●Semi-Transparent: This option will add a little more of a particular color, whilst still letting some of the wood grain through. It lasts 2-3 times longer than wood toner.

●Semi-Opaque: This stain will hide the vast majority of the wood's grain under a color, with maybe a little bit of transparency. It lasts around 3-4 years.

●Solid: These stains are only a step away from paint, entirely covering the grain, but still offering the same protections as other stains and then some for 4-5 years.

Sealant Pros & Cons:


●Preserves the natural grain and doesn’t alter the color of the wooden fence.

●Creates an effective water-resistant protective barrier.

●General protection for the wood against most elements.


●Sealant takes a fairly long time to dry out.

●It offers no UV protection, meaning wood can fade in color naturally.

●The UV rays can also lead to the drying and cracking of the wood.

Stain Pros and Cons:


●Protects your fence against rod, mildew, and mold effectively.

●Has various color and shade options.

●Offers valuable protection from UV rays and their damaging qualities.


●It will always at least hide some of the wood’s natural grain.

●A proper colored shade can take multiple coats before being realized.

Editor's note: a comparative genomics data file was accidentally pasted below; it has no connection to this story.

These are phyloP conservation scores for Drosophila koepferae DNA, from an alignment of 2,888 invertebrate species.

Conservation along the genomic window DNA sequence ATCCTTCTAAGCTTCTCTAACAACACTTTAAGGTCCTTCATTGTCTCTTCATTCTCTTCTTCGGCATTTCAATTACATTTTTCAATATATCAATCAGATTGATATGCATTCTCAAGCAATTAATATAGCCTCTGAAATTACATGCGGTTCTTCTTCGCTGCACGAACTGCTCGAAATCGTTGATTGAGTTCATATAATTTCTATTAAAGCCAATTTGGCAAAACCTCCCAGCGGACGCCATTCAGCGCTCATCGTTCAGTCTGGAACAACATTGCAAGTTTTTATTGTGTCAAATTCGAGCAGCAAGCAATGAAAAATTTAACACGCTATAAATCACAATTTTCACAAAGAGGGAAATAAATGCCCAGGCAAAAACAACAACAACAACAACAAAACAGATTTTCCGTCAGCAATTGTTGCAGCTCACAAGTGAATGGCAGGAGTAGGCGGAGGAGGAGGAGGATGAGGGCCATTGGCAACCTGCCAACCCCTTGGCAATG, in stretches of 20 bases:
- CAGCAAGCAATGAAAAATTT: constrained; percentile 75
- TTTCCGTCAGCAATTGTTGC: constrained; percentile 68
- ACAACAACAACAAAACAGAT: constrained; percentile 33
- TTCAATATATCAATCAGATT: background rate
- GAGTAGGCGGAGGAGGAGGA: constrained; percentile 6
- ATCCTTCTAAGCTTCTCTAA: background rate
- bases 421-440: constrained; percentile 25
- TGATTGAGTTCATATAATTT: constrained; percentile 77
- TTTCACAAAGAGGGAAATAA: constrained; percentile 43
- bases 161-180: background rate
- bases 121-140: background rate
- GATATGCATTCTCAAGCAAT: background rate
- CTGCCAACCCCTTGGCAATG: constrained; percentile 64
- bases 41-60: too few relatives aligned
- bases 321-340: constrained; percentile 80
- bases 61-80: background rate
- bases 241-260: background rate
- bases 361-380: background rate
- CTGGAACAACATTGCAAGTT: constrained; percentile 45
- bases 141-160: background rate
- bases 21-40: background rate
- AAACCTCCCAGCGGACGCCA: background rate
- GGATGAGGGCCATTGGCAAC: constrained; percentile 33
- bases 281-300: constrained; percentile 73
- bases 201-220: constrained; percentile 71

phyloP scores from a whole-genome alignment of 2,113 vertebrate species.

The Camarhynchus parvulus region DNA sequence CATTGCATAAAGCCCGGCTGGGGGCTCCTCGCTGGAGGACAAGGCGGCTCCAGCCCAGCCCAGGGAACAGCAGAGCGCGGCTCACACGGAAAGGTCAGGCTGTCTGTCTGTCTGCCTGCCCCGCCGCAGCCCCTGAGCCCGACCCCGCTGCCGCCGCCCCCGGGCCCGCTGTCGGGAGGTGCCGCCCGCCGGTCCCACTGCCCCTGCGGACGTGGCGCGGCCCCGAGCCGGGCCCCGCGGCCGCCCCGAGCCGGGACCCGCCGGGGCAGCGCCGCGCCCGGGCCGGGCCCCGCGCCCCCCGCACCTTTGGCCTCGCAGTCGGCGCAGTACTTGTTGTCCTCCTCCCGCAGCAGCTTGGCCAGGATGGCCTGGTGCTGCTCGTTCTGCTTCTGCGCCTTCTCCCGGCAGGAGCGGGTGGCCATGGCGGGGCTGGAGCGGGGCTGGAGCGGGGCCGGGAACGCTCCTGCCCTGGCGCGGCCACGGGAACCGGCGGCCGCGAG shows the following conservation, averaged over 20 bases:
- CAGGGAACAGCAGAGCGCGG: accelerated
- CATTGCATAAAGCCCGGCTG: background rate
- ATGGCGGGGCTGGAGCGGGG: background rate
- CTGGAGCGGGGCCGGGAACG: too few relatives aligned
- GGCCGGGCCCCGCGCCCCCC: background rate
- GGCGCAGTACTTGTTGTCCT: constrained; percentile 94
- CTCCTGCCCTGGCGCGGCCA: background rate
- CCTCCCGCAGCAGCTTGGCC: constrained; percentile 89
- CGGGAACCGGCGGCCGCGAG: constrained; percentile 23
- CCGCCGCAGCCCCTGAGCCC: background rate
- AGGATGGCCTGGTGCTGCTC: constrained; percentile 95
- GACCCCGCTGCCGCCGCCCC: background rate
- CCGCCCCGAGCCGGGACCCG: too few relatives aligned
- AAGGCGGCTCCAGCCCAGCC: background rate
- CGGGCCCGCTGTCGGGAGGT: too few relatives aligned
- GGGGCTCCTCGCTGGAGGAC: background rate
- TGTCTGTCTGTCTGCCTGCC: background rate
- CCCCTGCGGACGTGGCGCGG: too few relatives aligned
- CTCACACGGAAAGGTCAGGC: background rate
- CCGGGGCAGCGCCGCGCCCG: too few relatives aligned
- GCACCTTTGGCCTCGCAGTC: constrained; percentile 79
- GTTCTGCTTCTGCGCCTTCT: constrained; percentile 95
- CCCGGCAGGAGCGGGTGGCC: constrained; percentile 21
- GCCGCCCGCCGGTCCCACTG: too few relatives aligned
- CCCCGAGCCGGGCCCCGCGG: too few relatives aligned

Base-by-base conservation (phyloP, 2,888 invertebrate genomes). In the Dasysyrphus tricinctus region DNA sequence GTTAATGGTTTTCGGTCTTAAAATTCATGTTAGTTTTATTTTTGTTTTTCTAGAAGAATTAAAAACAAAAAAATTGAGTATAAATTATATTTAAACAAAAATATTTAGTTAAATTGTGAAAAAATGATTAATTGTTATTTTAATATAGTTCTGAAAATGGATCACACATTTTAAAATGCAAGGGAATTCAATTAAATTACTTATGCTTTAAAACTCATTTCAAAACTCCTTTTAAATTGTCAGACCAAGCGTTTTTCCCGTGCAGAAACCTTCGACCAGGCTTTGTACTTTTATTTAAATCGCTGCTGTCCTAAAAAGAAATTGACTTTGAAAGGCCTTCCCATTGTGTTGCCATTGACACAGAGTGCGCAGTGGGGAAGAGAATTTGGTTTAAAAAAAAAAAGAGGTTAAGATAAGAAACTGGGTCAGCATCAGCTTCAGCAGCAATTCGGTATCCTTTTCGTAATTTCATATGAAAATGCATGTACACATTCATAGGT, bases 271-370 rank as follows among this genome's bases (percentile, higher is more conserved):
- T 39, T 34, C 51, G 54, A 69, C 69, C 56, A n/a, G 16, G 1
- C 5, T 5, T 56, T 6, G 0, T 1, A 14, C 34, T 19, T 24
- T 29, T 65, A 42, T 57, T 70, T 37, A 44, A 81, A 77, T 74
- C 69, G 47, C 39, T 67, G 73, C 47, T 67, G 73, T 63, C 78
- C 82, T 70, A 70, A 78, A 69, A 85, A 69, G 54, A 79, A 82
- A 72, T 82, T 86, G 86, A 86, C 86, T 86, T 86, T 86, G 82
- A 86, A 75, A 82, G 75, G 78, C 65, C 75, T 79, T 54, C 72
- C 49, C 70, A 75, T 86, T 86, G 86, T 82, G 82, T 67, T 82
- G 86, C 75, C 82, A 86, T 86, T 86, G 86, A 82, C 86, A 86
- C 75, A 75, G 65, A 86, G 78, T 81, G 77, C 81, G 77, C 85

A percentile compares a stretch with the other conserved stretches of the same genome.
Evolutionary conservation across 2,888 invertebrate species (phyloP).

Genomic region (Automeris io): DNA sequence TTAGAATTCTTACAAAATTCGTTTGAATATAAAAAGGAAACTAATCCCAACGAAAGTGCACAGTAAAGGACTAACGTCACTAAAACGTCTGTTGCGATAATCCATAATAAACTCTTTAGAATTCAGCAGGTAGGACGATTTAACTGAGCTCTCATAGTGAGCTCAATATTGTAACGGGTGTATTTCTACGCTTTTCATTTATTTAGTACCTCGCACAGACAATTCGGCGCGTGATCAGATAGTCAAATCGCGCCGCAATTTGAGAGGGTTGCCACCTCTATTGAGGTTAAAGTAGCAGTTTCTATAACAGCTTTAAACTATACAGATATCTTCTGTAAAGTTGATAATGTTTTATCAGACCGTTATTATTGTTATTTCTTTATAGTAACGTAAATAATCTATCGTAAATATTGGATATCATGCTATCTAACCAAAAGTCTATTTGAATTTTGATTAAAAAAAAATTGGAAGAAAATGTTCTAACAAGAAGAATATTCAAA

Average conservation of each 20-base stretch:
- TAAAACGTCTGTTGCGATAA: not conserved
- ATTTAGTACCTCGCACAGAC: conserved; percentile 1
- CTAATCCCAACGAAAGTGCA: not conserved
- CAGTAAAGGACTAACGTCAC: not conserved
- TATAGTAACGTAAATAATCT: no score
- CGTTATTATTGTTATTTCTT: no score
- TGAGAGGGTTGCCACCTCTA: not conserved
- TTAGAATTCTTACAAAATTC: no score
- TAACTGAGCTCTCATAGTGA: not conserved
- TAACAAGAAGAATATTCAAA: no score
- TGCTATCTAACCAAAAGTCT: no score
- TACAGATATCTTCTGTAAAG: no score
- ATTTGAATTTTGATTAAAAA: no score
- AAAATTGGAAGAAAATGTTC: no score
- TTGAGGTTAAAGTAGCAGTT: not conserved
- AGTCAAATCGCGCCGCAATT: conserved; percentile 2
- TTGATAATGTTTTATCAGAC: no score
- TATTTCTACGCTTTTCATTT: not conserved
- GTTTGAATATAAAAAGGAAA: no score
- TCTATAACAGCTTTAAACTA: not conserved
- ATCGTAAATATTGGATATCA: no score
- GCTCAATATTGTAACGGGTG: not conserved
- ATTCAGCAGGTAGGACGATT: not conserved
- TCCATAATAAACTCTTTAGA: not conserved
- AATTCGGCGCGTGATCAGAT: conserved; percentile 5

●The fence must be thoroughly cleaned prior to being stained.

Wood Fence Maintenance #3: Repairs

When it comes to repairing splits and things of the sort in your wooden fence, there are a few quick fixes that you can complete, but often you’re better off replacing the broken planks outright. One of the quick fixes includes applying wood glue to hairline splits in the fence and laying tape atop it overnight, however, while this may work for smaller damaged patches, it’s not a sustainable fix. If you have the DIY knowhow, feel free to replace a plank yourself, just remember to give it the same treatment as the rest of the fence.

Keep Your Fence Clean #4

One of the most important parts of fence maintenance is keeping the fence clean. This can be as simple as spraying the fence down with a garden hose and scraping away any moss, algae, or bird droppings that may have accumulated. Every three to five years, a deep cleaning will likely be necessary. Many fence professionals recommend pressure washing all of the wood to get as much dirt and debris as possible.

Make sure to pressure wash at a low to medium pressure, as a high-pressure nozzle will damage the wood, especially if you hold the nozzle too close to the surface. For any leftover buildup, debris, or peeling paint, scrape with a flat-edged tool to remove as much as possible.

If you have continued issues with a buildup of dirt, moss, or algae, you may want to consult a professional or spray down your fence with a cleaning solution. A mixture of bleach and water is a great choice as it helps fight algae and mold.

Bonus Tips:

Install Rot Boards

Rot boards are a horizontal board installed along the bottom of the fence, filling the gap between the bottom of the fence and the ground. Installing rot boards helps to prevent moisture from the ground from rotting the vertical boards of your fence. Plus, they can make your fence look more polished.